The Flight of Birds
[Images: Carry Akroyd]
The crow goes flopping on from wood to wood,
The wild duck wherries to the distant flood,
The starnels hurry o'er in merry crowds,
And overhead whew by like hasty clouds;
The wild duck from the meadow-water plies
And dashes up the water as he flies;
The pigeon suthers by on rapid wing,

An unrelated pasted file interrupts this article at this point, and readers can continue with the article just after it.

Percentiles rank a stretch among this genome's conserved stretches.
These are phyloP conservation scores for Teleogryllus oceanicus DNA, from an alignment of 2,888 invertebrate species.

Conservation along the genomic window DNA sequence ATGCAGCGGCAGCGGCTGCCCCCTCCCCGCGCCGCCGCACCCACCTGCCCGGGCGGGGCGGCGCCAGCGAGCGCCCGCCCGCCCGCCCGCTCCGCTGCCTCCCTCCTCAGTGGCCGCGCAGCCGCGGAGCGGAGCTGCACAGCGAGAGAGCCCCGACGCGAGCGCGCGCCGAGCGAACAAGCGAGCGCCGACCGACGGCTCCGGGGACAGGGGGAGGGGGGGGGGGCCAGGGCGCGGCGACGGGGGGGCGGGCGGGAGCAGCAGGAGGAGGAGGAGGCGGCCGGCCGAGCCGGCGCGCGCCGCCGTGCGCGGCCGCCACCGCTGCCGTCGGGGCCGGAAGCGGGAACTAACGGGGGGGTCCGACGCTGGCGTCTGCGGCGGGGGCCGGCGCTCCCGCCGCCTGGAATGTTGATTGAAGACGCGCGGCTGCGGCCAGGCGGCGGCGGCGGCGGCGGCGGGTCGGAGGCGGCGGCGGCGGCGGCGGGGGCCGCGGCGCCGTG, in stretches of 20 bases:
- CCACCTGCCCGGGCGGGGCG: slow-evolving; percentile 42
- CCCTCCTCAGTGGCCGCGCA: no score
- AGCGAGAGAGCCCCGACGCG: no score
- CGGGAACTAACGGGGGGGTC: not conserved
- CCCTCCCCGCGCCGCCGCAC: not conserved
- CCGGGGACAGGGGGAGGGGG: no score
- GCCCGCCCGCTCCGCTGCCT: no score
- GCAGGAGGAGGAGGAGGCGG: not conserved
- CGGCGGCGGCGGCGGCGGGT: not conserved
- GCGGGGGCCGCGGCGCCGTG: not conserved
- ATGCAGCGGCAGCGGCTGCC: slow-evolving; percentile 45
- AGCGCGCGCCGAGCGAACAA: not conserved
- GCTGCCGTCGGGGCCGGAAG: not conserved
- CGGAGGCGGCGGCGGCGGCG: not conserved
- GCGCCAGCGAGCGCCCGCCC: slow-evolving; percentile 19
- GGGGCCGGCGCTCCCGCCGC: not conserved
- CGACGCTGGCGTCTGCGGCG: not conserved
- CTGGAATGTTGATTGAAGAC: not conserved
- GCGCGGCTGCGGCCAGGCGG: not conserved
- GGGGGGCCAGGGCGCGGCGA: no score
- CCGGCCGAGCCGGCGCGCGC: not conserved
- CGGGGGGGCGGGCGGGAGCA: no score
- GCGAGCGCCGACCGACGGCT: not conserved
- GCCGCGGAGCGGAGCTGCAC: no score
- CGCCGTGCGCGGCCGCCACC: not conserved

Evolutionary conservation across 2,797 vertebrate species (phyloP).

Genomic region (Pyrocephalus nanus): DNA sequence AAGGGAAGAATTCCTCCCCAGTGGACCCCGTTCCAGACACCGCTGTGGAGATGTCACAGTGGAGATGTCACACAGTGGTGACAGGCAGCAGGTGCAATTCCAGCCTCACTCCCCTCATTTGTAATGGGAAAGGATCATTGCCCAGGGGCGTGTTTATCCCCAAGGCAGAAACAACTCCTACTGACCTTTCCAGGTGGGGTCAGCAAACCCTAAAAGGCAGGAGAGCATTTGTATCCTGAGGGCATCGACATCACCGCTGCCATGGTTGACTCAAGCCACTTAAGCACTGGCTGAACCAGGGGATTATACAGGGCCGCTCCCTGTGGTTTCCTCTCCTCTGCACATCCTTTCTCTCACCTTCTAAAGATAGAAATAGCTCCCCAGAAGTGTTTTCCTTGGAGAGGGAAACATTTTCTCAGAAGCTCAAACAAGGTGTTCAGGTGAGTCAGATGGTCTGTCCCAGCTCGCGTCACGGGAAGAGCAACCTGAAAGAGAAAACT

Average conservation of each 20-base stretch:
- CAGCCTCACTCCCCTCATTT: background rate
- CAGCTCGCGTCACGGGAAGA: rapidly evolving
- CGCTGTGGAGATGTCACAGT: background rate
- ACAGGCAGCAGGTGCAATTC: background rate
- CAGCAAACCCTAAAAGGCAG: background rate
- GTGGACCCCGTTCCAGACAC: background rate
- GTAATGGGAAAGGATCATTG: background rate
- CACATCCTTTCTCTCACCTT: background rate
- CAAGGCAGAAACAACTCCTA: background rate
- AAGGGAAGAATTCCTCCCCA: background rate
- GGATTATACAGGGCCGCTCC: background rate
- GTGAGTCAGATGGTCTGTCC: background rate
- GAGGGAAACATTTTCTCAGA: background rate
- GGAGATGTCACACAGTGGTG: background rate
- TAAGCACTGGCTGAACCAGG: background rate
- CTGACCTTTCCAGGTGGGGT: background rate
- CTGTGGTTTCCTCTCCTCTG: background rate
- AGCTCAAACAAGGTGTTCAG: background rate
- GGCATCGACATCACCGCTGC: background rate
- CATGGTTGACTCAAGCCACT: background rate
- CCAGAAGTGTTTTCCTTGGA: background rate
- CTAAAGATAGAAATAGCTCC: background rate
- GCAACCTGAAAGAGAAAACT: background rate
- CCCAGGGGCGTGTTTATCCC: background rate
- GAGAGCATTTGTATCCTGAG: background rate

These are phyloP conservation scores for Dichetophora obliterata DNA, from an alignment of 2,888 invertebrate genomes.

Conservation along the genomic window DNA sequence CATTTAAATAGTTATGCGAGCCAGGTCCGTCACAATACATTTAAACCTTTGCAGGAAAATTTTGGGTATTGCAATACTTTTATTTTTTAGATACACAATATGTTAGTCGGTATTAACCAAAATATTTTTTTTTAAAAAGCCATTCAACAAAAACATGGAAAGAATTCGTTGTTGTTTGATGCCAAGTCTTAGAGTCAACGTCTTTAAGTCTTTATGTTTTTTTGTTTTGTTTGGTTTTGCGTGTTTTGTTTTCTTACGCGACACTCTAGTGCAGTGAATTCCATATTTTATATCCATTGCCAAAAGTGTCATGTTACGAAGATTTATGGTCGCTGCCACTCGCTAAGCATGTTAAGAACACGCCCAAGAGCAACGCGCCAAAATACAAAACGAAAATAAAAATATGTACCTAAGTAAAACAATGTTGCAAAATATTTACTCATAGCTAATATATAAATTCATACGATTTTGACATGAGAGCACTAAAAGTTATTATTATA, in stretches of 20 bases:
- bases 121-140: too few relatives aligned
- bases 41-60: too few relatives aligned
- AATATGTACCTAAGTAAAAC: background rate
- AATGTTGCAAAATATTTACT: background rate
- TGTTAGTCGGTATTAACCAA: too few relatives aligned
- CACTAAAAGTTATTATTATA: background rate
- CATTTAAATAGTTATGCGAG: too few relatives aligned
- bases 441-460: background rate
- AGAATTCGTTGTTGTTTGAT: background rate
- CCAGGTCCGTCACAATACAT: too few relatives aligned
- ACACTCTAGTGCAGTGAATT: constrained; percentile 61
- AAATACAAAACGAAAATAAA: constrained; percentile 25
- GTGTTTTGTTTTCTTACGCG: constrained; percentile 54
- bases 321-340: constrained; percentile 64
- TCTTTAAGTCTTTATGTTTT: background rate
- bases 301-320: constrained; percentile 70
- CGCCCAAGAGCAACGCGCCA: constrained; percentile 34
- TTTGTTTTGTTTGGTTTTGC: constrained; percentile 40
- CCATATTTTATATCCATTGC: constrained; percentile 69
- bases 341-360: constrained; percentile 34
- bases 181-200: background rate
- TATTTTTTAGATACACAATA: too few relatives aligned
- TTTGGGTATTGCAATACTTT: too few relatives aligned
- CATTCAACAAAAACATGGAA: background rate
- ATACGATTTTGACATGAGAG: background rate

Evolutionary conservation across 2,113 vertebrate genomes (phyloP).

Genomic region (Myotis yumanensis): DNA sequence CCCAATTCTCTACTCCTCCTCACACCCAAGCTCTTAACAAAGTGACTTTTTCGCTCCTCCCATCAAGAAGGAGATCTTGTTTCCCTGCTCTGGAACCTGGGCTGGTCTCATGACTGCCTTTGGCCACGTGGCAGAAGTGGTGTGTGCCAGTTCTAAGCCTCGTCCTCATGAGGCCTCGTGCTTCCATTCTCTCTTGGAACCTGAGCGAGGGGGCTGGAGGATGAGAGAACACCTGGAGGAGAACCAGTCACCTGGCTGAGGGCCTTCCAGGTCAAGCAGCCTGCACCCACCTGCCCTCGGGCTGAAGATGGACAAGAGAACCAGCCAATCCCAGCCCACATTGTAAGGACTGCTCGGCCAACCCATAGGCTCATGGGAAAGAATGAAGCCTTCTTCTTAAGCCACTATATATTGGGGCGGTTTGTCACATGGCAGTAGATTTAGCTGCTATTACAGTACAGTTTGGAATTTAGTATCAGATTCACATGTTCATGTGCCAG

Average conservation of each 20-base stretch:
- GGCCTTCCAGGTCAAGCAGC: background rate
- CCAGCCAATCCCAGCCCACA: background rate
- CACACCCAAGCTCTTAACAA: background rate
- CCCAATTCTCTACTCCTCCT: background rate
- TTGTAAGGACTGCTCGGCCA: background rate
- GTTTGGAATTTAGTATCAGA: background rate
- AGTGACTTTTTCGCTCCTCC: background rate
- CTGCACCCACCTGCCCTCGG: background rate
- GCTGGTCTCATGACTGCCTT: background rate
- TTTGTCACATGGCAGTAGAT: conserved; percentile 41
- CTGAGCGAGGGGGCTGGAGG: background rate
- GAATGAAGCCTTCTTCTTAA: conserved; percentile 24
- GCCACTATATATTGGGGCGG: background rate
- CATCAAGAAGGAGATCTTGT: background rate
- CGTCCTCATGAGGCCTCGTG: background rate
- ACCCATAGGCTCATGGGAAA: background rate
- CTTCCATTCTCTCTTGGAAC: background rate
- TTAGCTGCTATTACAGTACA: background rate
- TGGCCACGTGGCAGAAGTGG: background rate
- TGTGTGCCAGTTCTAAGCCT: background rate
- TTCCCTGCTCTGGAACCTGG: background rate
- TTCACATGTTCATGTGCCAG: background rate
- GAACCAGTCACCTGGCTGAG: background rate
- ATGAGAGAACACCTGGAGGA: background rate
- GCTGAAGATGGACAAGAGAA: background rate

The lark mounts upward at the call of spring.
In easy flights above the hurricane
With doubled neck high sails the noisy crane.
Whizz goes the pewit o'er the ploughman's team,
With many a whew and whirl and sudden scream;
And lightly fluttering to the tree just by,
In chattering journeys whirls the noisy pie;
From bush to bush slow swees the screaming jay,
With one harsh note of pleasure all the day.
John Clare, Selected Poems,
ed. J.W. and Anne Tibble (Everyman, 1965)
Posted by Arborfield at 7:15 am